Americans are not the only ones speaking out about the election of Donald Trump.
On Saturday, Jan. 21, the day after the inauguration, protests took place in cities across the country and around the world, particularly in response to the degrading comments Trump has made about women.
While the largest demonstration, the Women’s March on Washington, took place in the nation’s capital, the movement inspired ‘sister marches’ around the globe. USA Today reported that over 2.5 million people attended 673 demonstrations in all 50 states and 32 countries. In Washington, the largest single demonstration, organizers estimated 500,000 were in attendance. These demonstrations have revealed global unpopularity and distrust for the Republican candidate during the election season.
People from around the world have been expressing their distaste for the new president in the months preceding his election. In fact, most foreign nations, given the chance, would have elected Clinton.
WIN/Gallup International conducted the most expansive survey, which polled 45 countries and covered nearly 75 percent of the global population. Majorities in all countries, apart from Russia, indicated they would vote for Clinton over Trump. The highest edge for Clinton was in Portugal, Finland, and South Korea, where she led by 80, 79 and 79 percent, respectively. The lowest edge for Clinton was in India, the Palestinian territories, China and Russia. In India and the Palestinian Territories, she led by 22 percent. China had her leading by nine points and the Russians favored Donald Trump by 23 points.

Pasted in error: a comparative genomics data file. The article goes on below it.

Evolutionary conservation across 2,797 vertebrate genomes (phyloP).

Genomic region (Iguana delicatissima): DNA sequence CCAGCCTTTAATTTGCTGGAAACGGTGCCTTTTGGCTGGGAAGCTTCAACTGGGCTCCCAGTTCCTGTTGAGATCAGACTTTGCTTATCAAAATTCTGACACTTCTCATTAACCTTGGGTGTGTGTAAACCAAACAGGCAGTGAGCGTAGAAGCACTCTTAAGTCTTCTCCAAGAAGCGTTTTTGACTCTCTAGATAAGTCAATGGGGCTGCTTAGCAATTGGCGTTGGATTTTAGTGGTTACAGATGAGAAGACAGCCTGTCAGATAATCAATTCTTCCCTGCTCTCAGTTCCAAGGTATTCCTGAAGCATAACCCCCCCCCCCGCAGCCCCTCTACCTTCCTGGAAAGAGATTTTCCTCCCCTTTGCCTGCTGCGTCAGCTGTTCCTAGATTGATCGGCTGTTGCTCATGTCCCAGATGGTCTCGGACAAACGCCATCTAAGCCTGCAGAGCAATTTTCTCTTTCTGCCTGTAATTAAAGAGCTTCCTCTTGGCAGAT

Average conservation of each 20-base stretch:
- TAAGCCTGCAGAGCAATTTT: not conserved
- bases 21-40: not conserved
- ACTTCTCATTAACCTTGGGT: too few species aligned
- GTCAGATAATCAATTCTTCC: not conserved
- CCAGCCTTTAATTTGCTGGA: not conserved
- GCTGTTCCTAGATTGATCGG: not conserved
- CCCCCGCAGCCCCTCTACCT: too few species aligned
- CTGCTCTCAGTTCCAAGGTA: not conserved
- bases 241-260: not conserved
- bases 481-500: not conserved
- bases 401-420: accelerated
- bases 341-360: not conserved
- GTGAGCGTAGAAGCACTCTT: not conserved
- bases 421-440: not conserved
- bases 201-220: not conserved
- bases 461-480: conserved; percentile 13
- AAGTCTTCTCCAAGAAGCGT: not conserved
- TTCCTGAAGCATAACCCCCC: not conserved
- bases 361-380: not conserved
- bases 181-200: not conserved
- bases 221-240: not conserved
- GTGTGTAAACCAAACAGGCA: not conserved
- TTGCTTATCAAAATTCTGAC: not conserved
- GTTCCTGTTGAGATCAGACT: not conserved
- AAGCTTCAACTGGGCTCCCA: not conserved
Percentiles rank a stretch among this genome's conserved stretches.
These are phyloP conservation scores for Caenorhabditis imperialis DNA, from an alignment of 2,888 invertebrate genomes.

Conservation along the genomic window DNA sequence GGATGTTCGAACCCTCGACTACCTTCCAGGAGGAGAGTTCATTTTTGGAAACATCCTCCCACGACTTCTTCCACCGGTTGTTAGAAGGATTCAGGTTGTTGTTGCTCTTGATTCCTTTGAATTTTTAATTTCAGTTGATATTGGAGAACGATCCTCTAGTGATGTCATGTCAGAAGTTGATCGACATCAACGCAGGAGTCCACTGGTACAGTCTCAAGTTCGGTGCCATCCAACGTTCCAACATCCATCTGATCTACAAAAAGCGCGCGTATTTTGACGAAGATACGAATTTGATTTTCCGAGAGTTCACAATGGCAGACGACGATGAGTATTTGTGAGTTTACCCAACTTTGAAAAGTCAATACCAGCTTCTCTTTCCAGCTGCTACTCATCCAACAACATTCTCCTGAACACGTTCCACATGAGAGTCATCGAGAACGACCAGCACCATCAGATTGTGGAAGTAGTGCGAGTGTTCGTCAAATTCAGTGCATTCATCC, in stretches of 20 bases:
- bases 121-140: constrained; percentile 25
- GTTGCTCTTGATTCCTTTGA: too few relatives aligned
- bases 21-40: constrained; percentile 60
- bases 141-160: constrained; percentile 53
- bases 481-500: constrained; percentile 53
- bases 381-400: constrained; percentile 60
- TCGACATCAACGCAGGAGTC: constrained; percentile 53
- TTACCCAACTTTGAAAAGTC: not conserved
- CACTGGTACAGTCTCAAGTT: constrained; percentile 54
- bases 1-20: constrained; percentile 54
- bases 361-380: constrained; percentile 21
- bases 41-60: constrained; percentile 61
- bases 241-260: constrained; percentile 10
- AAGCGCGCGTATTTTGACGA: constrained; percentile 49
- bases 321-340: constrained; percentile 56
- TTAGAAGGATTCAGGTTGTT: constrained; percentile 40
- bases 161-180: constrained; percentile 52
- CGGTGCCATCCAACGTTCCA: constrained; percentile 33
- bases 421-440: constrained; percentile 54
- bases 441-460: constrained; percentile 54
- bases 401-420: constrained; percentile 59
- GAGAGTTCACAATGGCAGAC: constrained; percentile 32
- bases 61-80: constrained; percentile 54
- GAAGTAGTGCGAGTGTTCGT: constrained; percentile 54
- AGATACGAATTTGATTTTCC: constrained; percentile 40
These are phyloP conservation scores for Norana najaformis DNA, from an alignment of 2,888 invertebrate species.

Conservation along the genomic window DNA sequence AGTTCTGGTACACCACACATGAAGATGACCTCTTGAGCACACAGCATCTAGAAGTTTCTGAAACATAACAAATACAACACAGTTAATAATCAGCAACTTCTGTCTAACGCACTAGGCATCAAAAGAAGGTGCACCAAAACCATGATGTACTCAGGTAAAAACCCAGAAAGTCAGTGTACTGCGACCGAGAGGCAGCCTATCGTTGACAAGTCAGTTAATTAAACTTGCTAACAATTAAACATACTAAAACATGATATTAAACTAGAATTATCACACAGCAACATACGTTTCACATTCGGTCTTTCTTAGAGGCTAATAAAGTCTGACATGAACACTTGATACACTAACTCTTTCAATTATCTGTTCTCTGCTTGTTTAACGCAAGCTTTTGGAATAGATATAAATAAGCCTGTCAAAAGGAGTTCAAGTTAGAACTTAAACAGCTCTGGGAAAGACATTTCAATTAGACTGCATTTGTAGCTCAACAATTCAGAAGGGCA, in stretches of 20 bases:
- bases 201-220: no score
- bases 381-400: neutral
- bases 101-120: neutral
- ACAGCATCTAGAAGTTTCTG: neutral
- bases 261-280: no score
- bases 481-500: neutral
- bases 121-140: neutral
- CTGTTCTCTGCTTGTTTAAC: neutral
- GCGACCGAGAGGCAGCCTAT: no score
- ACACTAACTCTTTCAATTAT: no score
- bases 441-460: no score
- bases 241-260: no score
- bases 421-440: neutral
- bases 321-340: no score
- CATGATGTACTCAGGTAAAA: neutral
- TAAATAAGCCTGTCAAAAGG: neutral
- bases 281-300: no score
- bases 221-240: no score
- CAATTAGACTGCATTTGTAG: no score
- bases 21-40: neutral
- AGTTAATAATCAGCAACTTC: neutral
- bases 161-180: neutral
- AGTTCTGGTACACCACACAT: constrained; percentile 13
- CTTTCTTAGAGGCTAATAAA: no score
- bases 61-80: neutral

Trump has been particularly unpopular in the United Kingdom. According to The Guardian, almost 100,000 people attended the Women’s March on London and at least 13 more protests took place throughout the U.K. He meets widespread disapproval throughout Western Europe.
“I was shocked when I heard the result and terrified, not just for America but for the example it set for the world,” said Therese Page-Tickell, a 20-year-old psychology major from Swansea University in Swansea, Wales. “Trump is not a good man, you can see that purely from his interaction with his wife and the comments he makes about women, the disabled, veterans and anyone who isn’t of direct benefit to him. And he is now the leader of the free world?”
Individuals have been sensitive not only to the consequences in American politics, but also for repercussions across the globe. Megumi Gomyo, a junior media and communication studies and French major, said that her study abroad professor at Universite de Pau et Pays de l’Adour noted that Trump’s victory gives Marine Le Pen a better chance of winning the upcoming French election in April. Le Pen, leader of the right-wing National Front, has nationalistic views including departing from the euro, pulling out of NATO and cracking down on illegal immigration. She expelled her father, Jean-Marie Le Pen, from the party in August 2015 after his controversial comments.
Junior Asian studies major Julian Tash spent the semester studying abroad in Nagoya, Japan and reported the electoral system itself, not merely the result, confuses the locals.
“My impression is that people are befuddled,” said Tash. “They don’t understand the electoral college. They know most Americans didn’t vote for Trump, so they’re like ‘Why is he President?’”